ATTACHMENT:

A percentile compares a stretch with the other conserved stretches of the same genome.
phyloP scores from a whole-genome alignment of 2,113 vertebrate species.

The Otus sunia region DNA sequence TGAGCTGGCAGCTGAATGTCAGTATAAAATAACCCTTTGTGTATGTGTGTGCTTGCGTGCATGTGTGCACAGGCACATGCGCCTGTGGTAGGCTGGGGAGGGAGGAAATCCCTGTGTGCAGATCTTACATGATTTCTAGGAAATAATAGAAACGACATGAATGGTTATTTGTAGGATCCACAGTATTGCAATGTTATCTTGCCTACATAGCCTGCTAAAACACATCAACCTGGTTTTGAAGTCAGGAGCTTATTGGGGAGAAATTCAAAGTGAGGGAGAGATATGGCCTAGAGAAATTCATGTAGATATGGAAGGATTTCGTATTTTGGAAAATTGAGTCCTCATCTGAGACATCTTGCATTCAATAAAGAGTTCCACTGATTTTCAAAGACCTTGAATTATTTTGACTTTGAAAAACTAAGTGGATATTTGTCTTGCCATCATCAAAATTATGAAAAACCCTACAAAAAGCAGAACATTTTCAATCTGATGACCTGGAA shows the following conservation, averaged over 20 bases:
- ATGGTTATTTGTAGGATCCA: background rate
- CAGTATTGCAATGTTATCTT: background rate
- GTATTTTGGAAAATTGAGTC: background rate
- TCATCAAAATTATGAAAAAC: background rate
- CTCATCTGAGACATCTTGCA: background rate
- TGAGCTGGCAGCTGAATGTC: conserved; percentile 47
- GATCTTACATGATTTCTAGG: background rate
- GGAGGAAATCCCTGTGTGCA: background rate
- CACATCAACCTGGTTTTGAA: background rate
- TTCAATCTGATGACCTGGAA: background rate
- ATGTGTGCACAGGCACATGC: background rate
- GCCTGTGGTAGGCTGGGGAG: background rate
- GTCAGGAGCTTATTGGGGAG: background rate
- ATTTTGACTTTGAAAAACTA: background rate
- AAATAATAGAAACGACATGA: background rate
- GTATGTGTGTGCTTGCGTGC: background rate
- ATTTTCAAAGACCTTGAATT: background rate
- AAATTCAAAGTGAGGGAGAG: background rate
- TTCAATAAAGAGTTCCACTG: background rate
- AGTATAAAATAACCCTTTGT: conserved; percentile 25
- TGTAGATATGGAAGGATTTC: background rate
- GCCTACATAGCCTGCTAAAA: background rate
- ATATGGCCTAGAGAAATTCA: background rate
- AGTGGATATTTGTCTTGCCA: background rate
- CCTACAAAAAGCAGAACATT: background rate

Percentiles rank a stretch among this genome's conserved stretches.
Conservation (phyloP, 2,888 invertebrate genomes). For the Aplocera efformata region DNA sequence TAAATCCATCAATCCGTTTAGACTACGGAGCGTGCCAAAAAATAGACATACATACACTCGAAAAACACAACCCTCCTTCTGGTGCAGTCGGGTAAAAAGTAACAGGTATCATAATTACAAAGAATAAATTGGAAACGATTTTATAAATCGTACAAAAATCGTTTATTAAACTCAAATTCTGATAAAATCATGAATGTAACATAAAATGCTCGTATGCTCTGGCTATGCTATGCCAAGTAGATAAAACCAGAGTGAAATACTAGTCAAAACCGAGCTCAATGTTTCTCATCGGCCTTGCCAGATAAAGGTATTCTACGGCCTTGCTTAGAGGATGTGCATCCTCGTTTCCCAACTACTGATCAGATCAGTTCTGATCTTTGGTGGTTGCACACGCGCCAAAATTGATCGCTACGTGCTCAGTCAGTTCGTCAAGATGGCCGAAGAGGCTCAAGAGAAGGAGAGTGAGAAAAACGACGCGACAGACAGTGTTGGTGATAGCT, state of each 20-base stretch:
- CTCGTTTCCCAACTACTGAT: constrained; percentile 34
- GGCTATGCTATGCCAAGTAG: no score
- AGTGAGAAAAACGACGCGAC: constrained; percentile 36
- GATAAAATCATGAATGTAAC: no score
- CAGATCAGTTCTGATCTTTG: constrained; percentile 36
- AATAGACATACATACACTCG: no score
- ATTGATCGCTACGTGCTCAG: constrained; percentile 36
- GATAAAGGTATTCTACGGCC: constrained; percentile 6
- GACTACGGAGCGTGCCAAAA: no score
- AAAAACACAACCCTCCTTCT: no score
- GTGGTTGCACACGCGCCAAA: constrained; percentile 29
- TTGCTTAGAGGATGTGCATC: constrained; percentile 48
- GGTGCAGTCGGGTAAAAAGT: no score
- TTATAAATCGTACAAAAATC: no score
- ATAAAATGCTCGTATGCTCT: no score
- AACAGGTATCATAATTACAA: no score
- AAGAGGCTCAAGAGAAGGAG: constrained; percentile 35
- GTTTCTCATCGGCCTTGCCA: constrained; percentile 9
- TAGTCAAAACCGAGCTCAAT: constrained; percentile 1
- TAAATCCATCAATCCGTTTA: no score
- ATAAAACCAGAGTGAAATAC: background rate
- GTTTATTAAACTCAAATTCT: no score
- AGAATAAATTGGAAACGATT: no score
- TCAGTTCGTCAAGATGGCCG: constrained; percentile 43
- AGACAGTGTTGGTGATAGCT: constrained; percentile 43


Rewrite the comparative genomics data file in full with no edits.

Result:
A percentile compares a stretch with the other conserved stretches of the same genome.
phyloP scores from a whole-genome alignment of 2,113 vertebrate species.

The Otus sunia region DNA sequence TGAGCTGGCAGCTGAATGTCAGTATAAAATAACCCTTTGTGTATGTGTGTGCTTGCGTGCATGTGTGCACAGGCACATGCGCCTGTGGTAGGCTGGGGAGGGAGGAAATCCCTGTGTGCAGATCTTACATGATTTCTAGGAAATAATAGAAACGACATGAATGGTTATTTGTAGGATCCACAGTATTGCAATGTTATCTTGCCTACATAGCCTGCTAAAACACATCAACCTGGTTTTGAAGTCAGGAGCTTATTGGGGAGAAATTCAAAGTGAGGGAGAGATATGGCCTAGAGAAATTCATGTAGATATGGAAGGATTTCGTATTTTGGAAAATTGAGTCCTCATCTGAGACATCTTGCATTCAATAAAGAGTTCCACTGATTTTCAAAGACCTTGAATTATTTTGACTTTGAAAAACTAAGTGGATATTTGTCTTGCCATCATCAAAATTATGAAAAACCCTACAAAAAGCAGAACATTTTCAATCTGATGACCTGGAA shows the following conservation, averaged over 20 bases:
- ATGGTTATTTGTAGGATCCA: background rate
- CAGTATTGCAATGTTATCTT: background rate
- GTATTTTGGAAAATTGAGTC: background rate
- TCATCAAAATTATGAAAAAC: background rate
- CTCATCTGAGACATCTTGCA: background rate
- TGAGCTGGCAGCTGAATGTC: conserved; percentile 47
- GATCTTACATGATTTCTAGG: background rate
- GGAGGAAATCCCTGTGTGCA: background rate
- CACATCAACCTGGTTTTGAA: background rate
- TTCAATCTGATGACCTGGAA: background rate
- ATGTGTGCACAGGCACATGC: background rate
- GCCTGTGGTAGGCTGGGGAG: background rate
- GTCAGGAGCTTATTGGGGAG: background rate
- ATTTTGACTTTGAAAAACTA: background rate
- AAATAATAGAAACGACATGA: background rate
- GTATGTGTGTGCTTGCGTGC: background rate
- ATTTTCAAAGACCTTGAATT: background rate
- AAATTCAAAGTGAGGGAGAG: background rate
- TTCAATAAAGAGTTCCACTG: background rate
- AGTATAAAATAACCCTTTGT: conserved; percentile 25
- TGTAGATATGGAAGGATTTC: background rate
- GCCTACATAGCCTGCTAAAA: background rate
- ATATGGCCTAGAGAAATTCA: background rate
- AGTGGATATTTGTCTTGCCA: background rate
- CCTACAAAAAGCAGAACATT: background rate

Percentiles rank a stretch among this genome's conserved stretches.
Conservation (phyloP, 2,888 invertebrate genomes). For the Aplocera efformata region DNA sequence TAAATCCATCAATCCGTTTAGACTACGGAGCGTGCCAAAAAATAGACATACATACACTCGAAAAACACAACCCTCCTTCTGGTGCAGTCGGGTAAAAAGTAACAGGTATCATAATTACAAAGAATAAATTGGAAACGATTTTATAAATCGTACAAAAATCGTTTATTAAACTCAAATTCTGATAAAATCATGAATGTAACATAAAATGCTCGTATGCTCTGGCTATGCTATGCCAAGTAGATAAAACCAGAGTGAAATACTAGTCAAAACCGAGCTCAATGTTTCTCATCGGCCTTGCCAGATAAAGGTATTCTACGGCCTTGCTTAGAGGATGTGCATCCTCGTTTCCCAACTACTGATCAGATCAGTTCTGATCTTTGGTGGTTGCACACGCGCCAAAATTGATCGCTACGTGCTCAGTCAGTTCGTCAAGATGGCCGAAGAGGCTCAAGAGAAGGAGAGTGAGAAAAACGACGCGACAGACAGTGTTGGTGATAGCT, state of each 20-base stretch:
- CTCGTTTCCCAACTACTGAT: constrained; percentile 34
- GGCTATGCTATGCCAAGTAG: no score
- AGTGAGAAAAACGACGCGAC: constrained; percentile 36
- GATAAAATCATGAATGTAAC: no score
- CAGATCAGTTCTGATCTTTG: constrained; percentile 36
- AATAGACATACATACACTCG: no score
- ATTGATCGCTACGTGCTCAG: constrained; percentile 36
- GATAAAGGTATTCTACGGCC: constrained; percentile 6
- GACTACGGAGCGTGCCAAAA: no score
- AAAAACACAACCCTCCTTCT: no score
- GTGGTTGCACACGCGCCAAA: constrained; percentile 29
- TTGCTTAGAGGATGTGCATC: constrained; percentile 48
- GGTGCAGTCGGGTAAAAAGT: no score
- TTATAAATCGTACAAAAATC: no score
- ATAAAATGCTCGTATGCTCT: no score
- AACAGGTATCATAATTACAA: no score
- AAGAGGCTCAAGAGAAGGAG: constrained; percentile 35
- GTTTCTCATCGGCCTTGCCA: constrained; percentile 9
- TAGTCAAAACCGAGCTCAAT: constrained; percentile 1
- TAAATCCATCAATCCGTTTA: no score
- ATAAAACCAGAGTGAAATAC: background rate
- GTTTATTAAACTCAAATTCT: no score
- AGAATAAATTGGAAACGATT: no score
- TCAGTTCGTCAAGATGGCCG: constrained; percentile 43
- AGACAGTGTTGGTGATAGCT: constrained; percentile 43